Every now and again, you’ve got to s***-can the straight and narrow, say lah-de-dah to your worldly responsibilities and do something hare-brained, off kilter and fun.
Two years ago, I traveled halfway around the world to take part in Transvulcania, a 50-mile race in the Canary Islands. It reduced me to tears, left my feet swollen to the size of footballs, and provided me with the incomparable experience of running up and over a volcano with a bunch of crazy Spaniards. Last year, I flew to Yellowknife in Northern Canada to trot along 30 miles of ungroomed trails on snowshoes. Beat to death, I quit two-thirds of the way through but I’ll never forget the experience of standing in the middle of a frozen lake without another living soul in sight.
You really ought to try it.
This year, I’m headed in a new direction. East. About as far east as one can go…to Siberia. My aim is to take part in the Baikal Ice Marathon, a running event that holds the distinction of not being held on land. Rather, we runners will scamper 26.2 miles across a veneer of black ice covering Lake Baikal, the world’s deepest body of fresh water.
Now in its 12th year, the Baikal Ice Marathon attracts a hundred or so runners from around the world and regularly turns up on lists of the world’s toughest long distance runs. It sounds challenging, but I’m not convinced. I suspect such lists are compiled by interns at fitness magazines who run 10Ks and couldn’t find Irkutsk on a map. (It’s due north of Ulaanbaatar.) The course is arrow straight and so flat—varying no more than two feet along its full extent—they say you can just about see the finish line from the start. By that measure, it should be a piece of cake.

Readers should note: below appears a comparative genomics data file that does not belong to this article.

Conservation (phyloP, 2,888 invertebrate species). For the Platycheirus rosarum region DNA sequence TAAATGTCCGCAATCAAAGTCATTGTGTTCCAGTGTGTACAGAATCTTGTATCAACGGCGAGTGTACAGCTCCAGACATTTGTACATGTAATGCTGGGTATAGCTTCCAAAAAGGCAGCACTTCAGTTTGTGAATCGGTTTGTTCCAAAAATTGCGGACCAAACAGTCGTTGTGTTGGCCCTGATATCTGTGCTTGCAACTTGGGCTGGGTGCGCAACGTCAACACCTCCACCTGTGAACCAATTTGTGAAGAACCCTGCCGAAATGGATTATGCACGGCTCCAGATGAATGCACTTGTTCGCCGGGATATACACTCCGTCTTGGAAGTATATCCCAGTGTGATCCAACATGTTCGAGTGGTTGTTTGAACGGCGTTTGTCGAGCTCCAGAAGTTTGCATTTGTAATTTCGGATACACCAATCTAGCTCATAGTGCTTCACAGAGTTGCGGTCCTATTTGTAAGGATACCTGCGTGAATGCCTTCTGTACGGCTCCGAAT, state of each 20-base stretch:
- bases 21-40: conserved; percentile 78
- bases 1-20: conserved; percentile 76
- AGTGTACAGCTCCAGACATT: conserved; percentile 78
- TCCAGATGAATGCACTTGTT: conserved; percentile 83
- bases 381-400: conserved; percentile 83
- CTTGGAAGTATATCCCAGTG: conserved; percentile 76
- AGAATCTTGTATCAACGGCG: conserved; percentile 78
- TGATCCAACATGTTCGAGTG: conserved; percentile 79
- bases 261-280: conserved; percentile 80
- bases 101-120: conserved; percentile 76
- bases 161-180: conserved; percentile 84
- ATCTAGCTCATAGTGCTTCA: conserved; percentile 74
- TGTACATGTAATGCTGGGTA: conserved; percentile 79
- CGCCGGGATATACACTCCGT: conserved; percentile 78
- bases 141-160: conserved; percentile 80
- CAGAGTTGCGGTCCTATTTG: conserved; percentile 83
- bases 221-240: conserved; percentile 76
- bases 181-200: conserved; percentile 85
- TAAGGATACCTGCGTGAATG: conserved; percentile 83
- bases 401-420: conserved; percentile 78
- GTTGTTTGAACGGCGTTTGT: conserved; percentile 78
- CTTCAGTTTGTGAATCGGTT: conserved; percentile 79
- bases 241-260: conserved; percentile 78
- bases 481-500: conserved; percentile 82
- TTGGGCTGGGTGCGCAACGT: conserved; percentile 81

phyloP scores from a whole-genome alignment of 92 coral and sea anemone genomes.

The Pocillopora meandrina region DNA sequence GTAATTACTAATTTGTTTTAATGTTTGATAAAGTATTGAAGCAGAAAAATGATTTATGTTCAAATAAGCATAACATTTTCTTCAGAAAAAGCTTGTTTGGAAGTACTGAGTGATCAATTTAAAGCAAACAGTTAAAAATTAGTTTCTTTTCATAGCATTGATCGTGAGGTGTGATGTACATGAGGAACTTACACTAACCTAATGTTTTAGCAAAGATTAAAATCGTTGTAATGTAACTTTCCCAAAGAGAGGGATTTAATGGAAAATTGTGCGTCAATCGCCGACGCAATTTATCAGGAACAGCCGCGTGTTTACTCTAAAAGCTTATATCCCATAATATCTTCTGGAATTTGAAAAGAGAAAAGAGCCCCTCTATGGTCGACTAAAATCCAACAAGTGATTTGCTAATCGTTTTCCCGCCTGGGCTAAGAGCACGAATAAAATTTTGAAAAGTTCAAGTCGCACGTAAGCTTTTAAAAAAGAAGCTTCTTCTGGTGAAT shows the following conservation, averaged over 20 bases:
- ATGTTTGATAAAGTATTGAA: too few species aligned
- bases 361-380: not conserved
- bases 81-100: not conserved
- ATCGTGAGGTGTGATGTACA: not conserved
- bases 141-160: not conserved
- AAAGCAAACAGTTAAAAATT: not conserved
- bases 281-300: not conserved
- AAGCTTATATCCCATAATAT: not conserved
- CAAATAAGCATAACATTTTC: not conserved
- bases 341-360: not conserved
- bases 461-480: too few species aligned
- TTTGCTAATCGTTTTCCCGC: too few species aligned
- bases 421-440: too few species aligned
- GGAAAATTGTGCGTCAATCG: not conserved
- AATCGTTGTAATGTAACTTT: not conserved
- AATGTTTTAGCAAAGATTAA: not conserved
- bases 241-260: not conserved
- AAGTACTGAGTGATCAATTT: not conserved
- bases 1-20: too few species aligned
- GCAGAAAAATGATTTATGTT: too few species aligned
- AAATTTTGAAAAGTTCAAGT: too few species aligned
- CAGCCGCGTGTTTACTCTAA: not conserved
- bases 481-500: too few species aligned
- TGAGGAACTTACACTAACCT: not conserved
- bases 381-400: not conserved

“Siberia” conjures images of the gulag and bearded, thinly dressed political prisoners shivering in temperatures of minus 40. It won’t be anything like that for we runners. We’ll spend most of our time in a cozy hotel sipping the local vodka. During the race, we’ll be watched over by rescue teams on hovercraft and handed hot drinks by friendly commissars manning aid stations every five miles or so.
It may be cold…but I can tell you from experience that cold is a manageable commodity. Running gear these days is made from miracle fabrics that keep you toasty in all but the most extreme temperatures. Admittedly, your comfort could be impacted by wind, which not only sharpens the cold, but impedes progress. Surface conditions could also complicate the run. If it’s unseasonably warm, say 20F, snow softens. It’s like running in sand. If it’s warmer still, I could discover just how deep Lake Baikal is.
Still not convinced?
I’m reminded of something Robert Pollheimer, the excellent race director of the Yukon Artic Ultra, a 430-mile, 13-day race in Canada’s upper limits, wrote on his website. He noted that people always ask him why anyone would attempt such a feat. His response was simple: “If you could do it, why wouldn’t you?”
I get it.
There will come a time when I can’t travel to outlandish places to run marathons. So, I’ve got to do it now. One day, when I’m lying on a gurney in a nursing home, watching reruns of Jeopardy and eating a diet of strained peas, I’ll reflect on my Siberian adventure and think, “Man, that was effing cold!”